15. The buoyant target of claim 14, wherein the planes form eight 3-surface orthogonal reflectors each having a central reflection vector, and wherein the stabilizing structure is configured to orient the inflatable structure on a water surface such that when the inflatable structure is in the inflated state, a first three of the central reflector vectors are tilted above horizontal at substantially equal angles of at least 10 degrees and a second three of the central reflector vectors are tilted below horizontal at substantially equal angles of at least 10 degrees.
16. The buoyant target of claim 14, wherein the stabilizing structure is configured to orient the inflatable structure on a water surface such that when the inflatable structure is in the inflated state, the first three central reflector vectors are tilted above horizontal at substantially equal angles of about 20 degrees and the second three central reflector vectors are tilted below horizontal at substantially equal angles of about 20 degrees.
17. The buoyant target of claim 13, wherein the radar reflector device comprises a plurality of reflective leaves formed of rigid material, the reflective leaves connected to each other by hinges, the reflective leaves configured to pivot or bend relative to each other at the hinges, the reflective leaves forming at least one of the three mutually orthogonal and intersecting planes.
18. The buoyant target of claim 1, wherein inflatable structure includes an interior surface that is flat and substantially horizontal when the inflatable structure is in the inflated state on the water surface, and the radar reflector device is pulled against the interior surface by a rope, cord, or tie.
19. The buoyant target of claim 13, further comprising a stabilizing structure connected to the inflatable structure, wherein each of the orthogonal reflectors has a central reflection vector oriented at substantially equal angles from each of the intersecting planes, and the stabilizing structure is configured to orient the inflatable structure on a water surface such that six central reflection vectors are tilted from horizontal at substantially equal angles of at least 10 degrees.
Description
FIELD OF THE INVENTION

This invention relates generally to a target for gunfire training and, more particularly, to a buoyant, inflatable target with radar reflectivity. The invention is optionally used for “man overboard” training exercises.

BACKGROUND OF THE INVENTION

Naval battle exercises involve shipborne weapons and floating targets to be hit by gunfire. It is often desired that the targets simulate the size and/or movement of boats and other floating objects. A problem associated with such targets is that they must often be large in size, which makes providing a large number of “hard targets” impractical. To address this, it is common practice to provide buoyant, inflatable and collapsible structures for targets. Such targets can be folded to a relatively small size so that many can be stored and quickly inflated to full size on the water.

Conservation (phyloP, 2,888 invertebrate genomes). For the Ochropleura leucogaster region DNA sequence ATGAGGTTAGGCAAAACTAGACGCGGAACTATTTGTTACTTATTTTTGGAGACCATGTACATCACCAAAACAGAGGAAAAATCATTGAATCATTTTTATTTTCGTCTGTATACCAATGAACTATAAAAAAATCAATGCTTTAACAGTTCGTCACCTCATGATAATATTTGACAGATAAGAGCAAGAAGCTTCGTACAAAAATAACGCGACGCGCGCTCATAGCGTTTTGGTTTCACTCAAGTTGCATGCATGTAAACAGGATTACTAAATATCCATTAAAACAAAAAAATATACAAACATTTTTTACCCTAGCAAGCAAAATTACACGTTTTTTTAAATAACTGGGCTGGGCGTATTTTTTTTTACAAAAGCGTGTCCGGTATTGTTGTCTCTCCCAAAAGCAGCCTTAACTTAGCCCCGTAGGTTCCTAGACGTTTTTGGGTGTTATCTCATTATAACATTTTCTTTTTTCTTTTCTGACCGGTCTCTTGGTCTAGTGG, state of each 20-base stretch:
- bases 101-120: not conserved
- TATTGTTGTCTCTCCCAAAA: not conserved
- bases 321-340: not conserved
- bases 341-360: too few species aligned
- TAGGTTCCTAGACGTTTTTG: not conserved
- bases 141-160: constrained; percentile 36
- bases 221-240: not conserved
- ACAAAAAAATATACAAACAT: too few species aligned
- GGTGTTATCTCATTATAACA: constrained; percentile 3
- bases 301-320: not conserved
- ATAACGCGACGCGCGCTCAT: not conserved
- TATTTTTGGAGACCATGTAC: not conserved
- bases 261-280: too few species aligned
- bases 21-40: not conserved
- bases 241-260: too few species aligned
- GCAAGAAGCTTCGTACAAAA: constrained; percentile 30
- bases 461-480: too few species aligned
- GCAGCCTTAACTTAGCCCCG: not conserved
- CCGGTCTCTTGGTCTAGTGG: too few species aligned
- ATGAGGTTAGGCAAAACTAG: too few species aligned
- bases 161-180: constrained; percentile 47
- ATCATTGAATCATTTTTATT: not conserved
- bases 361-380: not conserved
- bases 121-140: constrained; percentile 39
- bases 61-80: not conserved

Buoyant and inflatable targets, however, are susceptible water currents and waves, and more particularly to the wind, also known as set and drift, which cause the targets to move in a manner that does not properly simulate movements of a true battle target. Anchors or drogue chutes are often added to the targets to prevent or inhibit excessive movement. Many conventional drogue chutes cannot be emptied to permit convenient target recovery. Proper sea anchors take time and experience to rig and launch, and the anchor line and commercial sea anchors cost money. Many times a makeshift sea anchor is improperly rigged using a weighted ammunition shell casing or ammunition box full of scrap metal. These types of sea anchors drop directly below the target balloon and exert too much resistance in heavy seas, resulting in damage to the target balloon before it can serve its intended purpose.

Increasingly, gunnery exercises involve the use of radar to sight in gunnery radar, thereby raising the need for an inflatable target with enhanced radar reflectivity. Prior attempts to increase radar reflectivity included mixing metal shavings with a viscous liquid, such as oil, and pouring the mixture inside the inflated target. A problem with this approach is that the metal shavings can provide insufficient reflectivity, especially when the shavings settle to the bottom of the target over time. Metallic sheet materials have also been attached on the exterior of an inflatable target to increase radar reflectivity. A problem with this approach is that the metallic material, due to its electrical conductive properties, could present an electrical hazard during deployment and/or retrieval of the target on the deck of a ship. Other approaches involving metal plates have the disadvantage of puncturing the inflatable target and making the target top heavy or unwieldy during deployment and retrieval of the target.

Accordingly, there is a continuing need for an inflatable floating target that closely simulates the movement of a body of substantial mass and stability so as to establish a more accurate test of a trainee's gunnery skills, maintains a generally upright orientation, and which has enhanced radar reflectivity.

Radar reflective targets are used to sight in and reconcile the accuracy of a ship's gunnery radar. Accuracy must be validated to insure that calibration is correct. To do this, one needs to fire weapons using the radar.

SUMMARY OF THE INVENTION

Briefly and in general terms, the present invention is directed to a buoyant target with radar reflectivity.

In aspects of the present invention, a target comprises an inflatable structure formed of a flexible material that allows the inflatable structure to expand from a collapsed state to an inflated state. The target further comprises a radar reflector device disposed inside the inflatable structure, the radar reflector device comprising a plurality of 3-surface orthogonal reflectors configured to reflect a radar signal.